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Journal of Child and Adolescent Psychiatry

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Boys with Gender Identity Disorder: A Follow-Up Study

Author(s): Suzzane James*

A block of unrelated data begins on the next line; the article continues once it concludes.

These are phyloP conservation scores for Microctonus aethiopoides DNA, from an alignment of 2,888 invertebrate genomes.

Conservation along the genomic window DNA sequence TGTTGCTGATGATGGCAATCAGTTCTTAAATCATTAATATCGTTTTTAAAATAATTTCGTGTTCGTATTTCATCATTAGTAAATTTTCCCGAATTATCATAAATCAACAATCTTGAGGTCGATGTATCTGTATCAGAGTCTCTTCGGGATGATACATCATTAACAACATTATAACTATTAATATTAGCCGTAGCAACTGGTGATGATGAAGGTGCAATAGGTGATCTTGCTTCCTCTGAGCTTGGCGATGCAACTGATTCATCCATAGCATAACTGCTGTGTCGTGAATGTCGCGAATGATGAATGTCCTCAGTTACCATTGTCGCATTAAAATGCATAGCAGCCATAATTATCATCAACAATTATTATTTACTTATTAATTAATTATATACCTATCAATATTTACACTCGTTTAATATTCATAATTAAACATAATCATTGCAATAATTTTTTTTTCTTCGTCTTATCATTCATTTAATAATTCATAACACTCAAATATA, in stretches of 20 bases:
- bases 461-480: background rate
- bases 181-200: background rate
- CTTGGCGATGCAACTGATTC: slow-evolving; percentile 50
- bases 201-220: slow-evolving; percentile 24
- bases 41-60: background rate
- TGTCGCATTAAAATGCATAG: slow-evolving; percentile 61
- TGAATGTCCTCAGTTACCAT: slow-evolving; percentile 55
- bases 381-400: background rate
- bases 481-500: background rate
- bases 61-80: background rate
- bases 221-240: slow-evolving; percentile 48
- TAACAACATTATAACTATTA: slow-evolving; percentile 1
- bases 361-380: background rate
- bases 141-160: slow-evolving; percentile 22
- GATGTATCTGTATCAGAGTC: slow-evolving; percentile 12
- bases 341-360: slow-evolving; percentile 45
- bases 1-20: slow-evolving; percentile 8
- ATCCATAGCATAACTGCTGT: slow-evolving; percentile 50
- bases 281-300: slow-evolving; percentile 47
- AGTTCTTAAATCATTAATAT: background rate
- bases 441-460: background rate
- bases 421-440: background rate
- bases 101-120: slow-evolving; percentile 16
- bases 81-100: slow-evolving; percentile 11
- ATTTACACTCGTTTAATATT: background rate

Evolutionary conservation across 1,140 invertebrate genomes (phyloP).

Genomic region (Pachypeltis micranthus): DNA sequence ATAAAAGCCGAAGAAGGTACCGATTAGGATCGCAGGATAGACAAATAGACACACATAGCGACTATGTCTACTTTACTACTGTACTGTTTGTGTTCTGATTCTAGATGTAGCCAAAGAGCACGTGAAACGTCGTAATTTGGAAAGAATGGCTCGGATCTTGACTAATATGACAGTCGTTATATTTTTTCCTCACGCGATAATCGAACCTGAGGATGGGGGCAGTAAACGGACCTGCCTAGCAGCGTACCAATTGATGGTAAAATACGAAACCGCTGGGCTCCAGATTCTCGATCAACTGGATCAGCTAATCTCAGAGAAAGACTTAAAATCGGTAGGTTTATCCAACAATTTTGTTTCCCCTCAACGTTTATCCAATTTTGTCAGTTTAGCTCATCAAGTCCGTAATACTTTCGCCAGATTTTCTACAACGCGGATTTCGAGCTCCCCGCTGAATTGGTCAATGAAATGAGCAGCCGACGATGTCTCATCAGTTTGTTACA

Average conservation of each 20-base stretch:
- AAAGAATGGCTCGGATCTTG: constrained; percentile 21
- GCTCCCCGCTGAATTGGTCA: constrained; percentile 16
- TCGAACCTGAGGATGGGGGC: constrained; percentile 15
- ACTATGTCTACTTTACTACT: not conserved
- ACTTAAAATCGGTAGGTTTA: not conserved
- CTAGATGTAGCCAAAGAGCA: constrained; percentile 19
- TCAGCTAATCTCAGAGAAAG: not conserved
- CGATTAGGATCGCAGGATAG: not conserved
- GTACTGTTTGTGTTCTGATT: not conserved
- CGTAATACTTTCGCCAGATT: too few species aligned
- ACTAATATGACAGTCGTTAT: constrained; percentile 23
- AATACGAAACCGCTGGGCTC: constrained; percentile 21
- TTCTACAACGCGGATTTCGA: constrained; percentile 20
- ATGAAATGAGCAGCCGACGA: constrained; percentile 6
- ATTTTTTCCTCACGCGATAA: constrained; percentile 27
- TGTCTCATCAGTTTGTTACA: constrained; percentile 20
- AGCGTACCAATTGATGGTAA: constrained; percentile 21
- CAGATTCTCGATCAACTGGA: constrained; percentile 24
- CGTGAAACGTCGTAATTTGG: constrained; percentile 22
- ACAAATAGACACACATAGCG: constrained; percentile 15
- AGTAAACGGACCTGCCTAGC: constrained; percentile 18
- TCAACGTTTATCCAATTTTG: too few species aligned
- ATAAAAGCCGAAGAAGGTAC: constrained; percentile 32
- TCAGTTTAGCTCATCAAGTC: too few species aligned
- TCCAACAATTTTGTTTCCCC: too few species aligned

This study presents follow-up information on gender identity and sexual orientation for the largest group of boys clinic-referred for gender dysphoria (n=139). The boys were first evaluated when they were children, when they were a mean age of 7.49 years (range, 3.33–12.99), in a mean year of 1989, and then they were reassessed when they were a mean age of 20.58 years (range, 13.07–39.15), in a mean year of 2002. In terms of gender identity disorder in childhood, 88 (63.3%) of the males satisfied the DSM-III, III-R, or IV criteria, while the remainder, 51 (36.7%), fell below the threshold. At the follow-up, participants' gender identity/dysphoria was evaluated using a variety of techniques, and they were divided into persisters and desisters. Both fantasy and behaviour were assessed for sexual orientation, which was then classified as either biphilic/androphilic or gynephilic. Of the 139 participants, 17 (12.2%) fell into the persisters category, whereas 122 (87.8%) fell into the desisters category. For 129 participants, information on sexual orientation in fantasies was provided; 82 (63.6%) were classified as biphilic/androphilic, 43 (33.3%) as gynephilic, and 4 (3.1%) reported no sexual fantasies. Data on 108 participants' sexual orientation and behavioural data were available. Of these, 51 (47.2%) were classified as biphilic/androphilic, 29 (26.9%) as gynephilic, and 28 (25.9%) as having no sexual behaviour. With the biphilic/androphilic desisters serving as the reference group, multinomial logistic regression looked at predictors of outcome for the biphilic/androphilic persisters and the gynephilic desisters. The biphilic/androphilic persisters had more gender-variant scores on a dimensional composite of sex-typed behaviour in childhood than the reference group did, and they tended to be older at the time of evaluation in childhood. In comparison to gynephilic desisters, biphilic/androphilic desisters were more gender-variant. Boys who had been referred to a clinic as children for help with gender identity issues showed significant rates of desistance and biphilic/androphilic sexual orientation. The data's implications for the way that children with gender dysphoria are currently treated are examined.

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